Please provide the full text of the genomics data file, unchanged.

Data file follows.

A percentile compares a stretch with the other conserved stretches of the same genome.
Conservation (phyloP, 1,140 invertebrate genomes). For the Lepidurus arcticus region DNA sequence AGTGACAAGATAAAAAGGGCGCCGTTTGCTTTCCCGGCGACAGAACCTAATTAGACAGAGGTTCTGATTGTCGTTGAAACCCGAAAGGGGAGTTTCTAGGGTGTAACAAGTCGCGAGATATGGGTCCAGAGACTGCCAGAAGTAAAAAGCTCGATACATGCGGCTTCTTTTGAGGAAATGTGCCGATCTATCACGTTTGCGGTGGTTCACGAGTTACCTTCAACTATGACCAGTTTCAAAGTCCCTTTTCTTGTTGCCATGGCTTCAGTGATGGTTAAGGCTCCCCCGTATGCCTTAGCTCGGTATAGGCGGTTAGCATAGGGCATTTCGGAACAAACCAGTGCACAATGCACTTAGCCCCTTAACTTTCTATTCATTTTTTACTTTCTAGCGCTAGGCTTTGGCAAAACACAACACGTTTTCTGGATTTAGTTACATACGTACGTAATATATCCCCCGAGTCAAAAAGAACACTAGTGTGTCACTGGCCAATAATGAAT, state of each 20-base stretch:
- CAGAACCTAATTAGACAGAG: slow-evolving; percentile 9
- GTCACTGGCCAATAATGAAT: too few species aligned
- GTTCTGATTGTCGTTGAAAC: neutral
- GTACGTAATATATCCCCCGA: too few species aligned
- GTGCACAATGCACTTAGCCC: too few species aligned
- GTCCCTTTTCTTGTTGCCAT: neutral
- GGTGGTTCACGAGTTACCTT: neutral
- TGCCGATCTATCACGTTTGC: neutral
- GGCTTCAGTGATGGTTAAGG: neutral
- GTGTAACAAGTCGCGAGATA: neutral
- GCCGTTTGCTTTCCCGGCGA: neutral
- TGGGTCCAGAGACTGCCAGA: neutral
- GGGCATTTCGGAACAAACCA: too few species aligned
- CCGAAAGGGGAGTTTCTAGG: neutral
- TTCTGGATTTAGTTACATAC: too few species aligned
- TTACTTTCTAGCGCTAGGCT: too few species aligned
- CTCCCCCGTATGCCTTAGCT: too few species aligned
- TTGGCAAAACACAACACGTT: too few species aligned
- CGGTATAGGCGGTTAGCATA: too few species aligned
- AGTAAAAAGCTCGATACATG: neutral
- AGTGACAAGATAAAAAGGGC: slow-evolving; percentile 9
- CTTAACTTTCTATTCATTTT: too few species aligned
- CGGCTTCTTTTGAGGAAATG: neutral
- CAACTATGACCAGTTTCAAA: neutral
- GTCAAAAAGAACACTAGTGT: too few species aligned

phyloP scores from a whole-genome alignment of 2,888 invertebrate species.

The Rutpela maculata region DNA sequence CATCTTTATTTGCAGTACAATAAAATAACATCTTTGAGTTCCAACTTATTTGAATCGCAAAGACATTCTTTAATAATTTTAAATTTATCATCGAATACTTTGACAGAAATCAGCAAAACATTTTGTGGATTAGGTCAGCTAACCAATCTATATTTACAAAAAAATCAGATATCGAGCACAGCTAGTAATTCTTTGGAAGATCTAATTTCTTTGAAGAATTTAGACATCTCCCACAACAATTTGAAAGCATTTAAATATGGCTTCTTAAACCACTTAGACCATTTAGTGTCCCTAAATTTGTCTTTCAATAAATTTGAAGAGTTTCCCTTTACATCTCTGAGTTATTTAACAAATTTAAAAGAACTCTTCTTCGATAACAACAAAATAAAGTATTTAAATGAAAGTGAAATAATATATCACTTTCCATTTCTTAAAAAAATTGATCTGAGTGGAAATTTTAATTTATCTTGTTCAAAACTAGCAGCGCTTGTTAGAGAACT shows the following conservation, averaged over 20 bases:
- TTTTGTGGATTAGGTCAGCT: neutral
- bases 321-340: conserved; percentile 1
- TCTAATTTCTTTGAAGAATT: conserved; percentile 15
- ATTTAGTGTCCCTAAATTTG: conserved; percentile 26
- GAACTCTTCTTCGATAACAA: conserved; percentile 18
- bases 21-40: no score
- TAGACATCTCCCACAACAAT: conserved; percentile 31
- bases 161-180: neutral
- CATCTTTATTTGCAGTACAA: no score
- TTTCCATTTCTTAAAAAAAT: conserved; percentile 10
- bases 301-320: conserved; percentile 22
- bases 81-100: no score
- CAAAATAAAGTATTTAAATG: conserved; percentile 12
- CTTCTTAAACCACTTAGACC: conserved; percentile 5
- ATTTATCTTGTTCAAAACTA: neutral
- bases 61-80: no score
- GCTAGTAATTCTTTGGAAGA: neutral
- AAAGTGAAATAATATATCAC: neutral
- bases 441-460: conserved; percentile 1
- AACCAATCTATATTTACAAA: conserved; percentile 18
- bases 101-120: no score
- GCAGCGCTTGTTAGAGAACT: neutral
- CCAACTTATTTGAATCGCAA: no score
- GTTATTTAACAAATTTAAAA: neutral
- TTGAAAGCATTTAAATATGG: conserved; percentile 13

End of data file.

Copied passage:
A percentile compares a stretch with the other conserved stretches of the same genome.
Conservation (phyloP, 1,140 invertebrate genomes). For the Lepidurus arcticus region DNA sequence AGTGACAAGATAAAAAGGGCGCCGTTTGCTTTCCCGGCGACAGAACCTAATTAGACAGAGGTTCTGATTGTCGTTGAAACCCGAAAGGGGAGTTTCTAGGGTGTAACAAGTCGCGAGATATGGGTCCAGAGACTGCCAGAAGTAAAAAGCTCGATACATGCGGCTTCTTTTGAGGAAATGTGCCGATCTATCACGTTTGCGGTGGTTCACGAGTTACCTTCAACTATGACCAGTTTCAAAGTCCCTTTTCTTGTTGCCATGGCTTCAGTGATGGTTAAGGCTCCCCCGTATGCCTTAGCTCGGTATAGGCGGTTAGCATAGGGCATTTCGGAACAAACCAGTGCACAATGCACTTAGCCCCTTAACTTTCTATTCATTTTTTACTTTCTAGCGCTAGGCTTTGGCAAAACACAACACGTTTTCTGGATTTAGTTACATACGTACGTAATATATCCCCCGAGTCAAAAAGAACACTAGTGTGTCACTGGCCAATAATGAAT, state of each 20-base stretch:
- CAGAACCTAATTAGACAGAG: slow-evolving; percentile 9
- GTCACTGGCCAATAATGAAT: too few species aligned
- GTTCTGATTGTCGTTGAAAC: neutral
- GTACGTAATATATCCCCCGA: too few species aligned
- GTGCACAATGCACTTAGCCC: too few species aligned
- GTCCCTTTTCTTGTTGCCAT: neutral
- GGTGGTTCACGAGTTACCTT: neutral
- TGCCGATCTATCACGTTTGC: neutral
- GGCTTCAGTGATGGTTAAGG: neutral
- GTGTAACAAGTCGCGAGATA: neutral
- GCCGTTTGCTTTCCCGGCGA: neutral
- TGGGTCCAGAGACTGCCAGA: neutral
- GGGCATTTCGGAACAAACCA: too few species aligned
- CCGAAAGGGGAGTTTCTAGG: neutral
- TTCTGGATTTAGTTACATAC: too few species aligned
- TTACTTTCTAGCGCTAGGCT: too few species aligned
- CTCCCCCGTATGCCTTAGCT: too few species aligned
- TTGGCAAAACACAACACGTT: too few species aligned
- CGGTATAGGCGGTTAGCATA: too few species aligned
- AGTAAAAAGCTCGATACATG: neutral
- AGTGACAAGATAAAAAGGGC: slow-evolving; percentile 9
- CTTAACTTTCTATTCATTTT: too few species aligned
- CGGCTTCTTTTGAGGAAATG: neutral
- CAACTATGACCAGTTTCAAA: neutral
- GTCAAAAAGAACACTAGTGT: too few species aligned

phyloP scores from a whole-genome alignment of 2,888 invertebrate species.

The Rutpela maculata region DNA sequence CATCTTTATTTGCAGTACAATAAAATAACATCTTTGAGTTCCAACTTATTTGAATCGCAAAGACATTCTTTAATAATTTTAAATTTATCATCGAATACTTTGACAGAAATCAGCAAAACATTTTGTGGATTAGGTCAGCTAACCAATCTATATTTACAAAAAAATCAGATATCGAGCACAGCTAGTAATTCTTTGGAAGATCTAATTTCTTTGAAGAATTTAGACATCTCCCACAACAATTTGAAAGCATTTAAATATGGCTTCTTAAACCACTTAGACCATTTAGTGTCCCTAAATTTGTCTTTCAATAAATTTGAAGAGTTTCCCTTTACATCTCTGAGTTATTTAACAAATTTAAAAGAACTCTTCTTCGATAACAACAAAATAAAGTATTTAAATGAAAGTGAAATAATATATCACTTTCCATTTCTTAAAAAAATTGATCTGAGTGGAAATTTTAATTTATCTTGTTCAAAACTAGCAGCGCTTGTTAGAGAACT shows the following conservation, averaged over 20 bases:
- TTTTGTGGATTAGGTCAGCT: neutral
- bases 321-340: conserved; percentile 1
- TCTAATTTCTTTGAAGAATT: conserved; percentile 15
- ATTTAGTGTCCCTAAATTTG: conserved; percentile 26
- GAACTCTTCTTCGATAACAA: conserved; percentile 18
- bases 21-40: no score
- TAGACATCTCCCACAACAAT: conserved; percentile 31
- bases 161-180: neutral
- CATCTTTATTTGCAGTACAA: no score
- TTTCCATTTCTTAAAAAAAT: conserved; percentile 10
- bases 301-320: conserved; percentile 22
- bases 81-100: no score
- CAAAATAAAGTATTTAAATG: conserved; percentile 12
- CTTCTTAAACCACTTAGACC: conserved; percentile 5
- ATTTATCTTGTTCAAAACTA: neutral
- bases 61-80: no score
- GCTAGTAATTCTTTGGAAGA: neutral
- AAAGTGAAATAATATATCAC: neutral
- bases 441-460: conserved; percentile 1
- AACCAATCTATATTTACAAA: conserved; percentile 18
- bases 101-120: no score
- GCAGCGCTTGTTAGAGAACT: neutral
- CCAACTTATTTGAATCGCAA: no score
- GTTATTTAACAAATTTAAAA: neutral
- TTGAAAGCATTTAAATATGG: conserved; percentile 13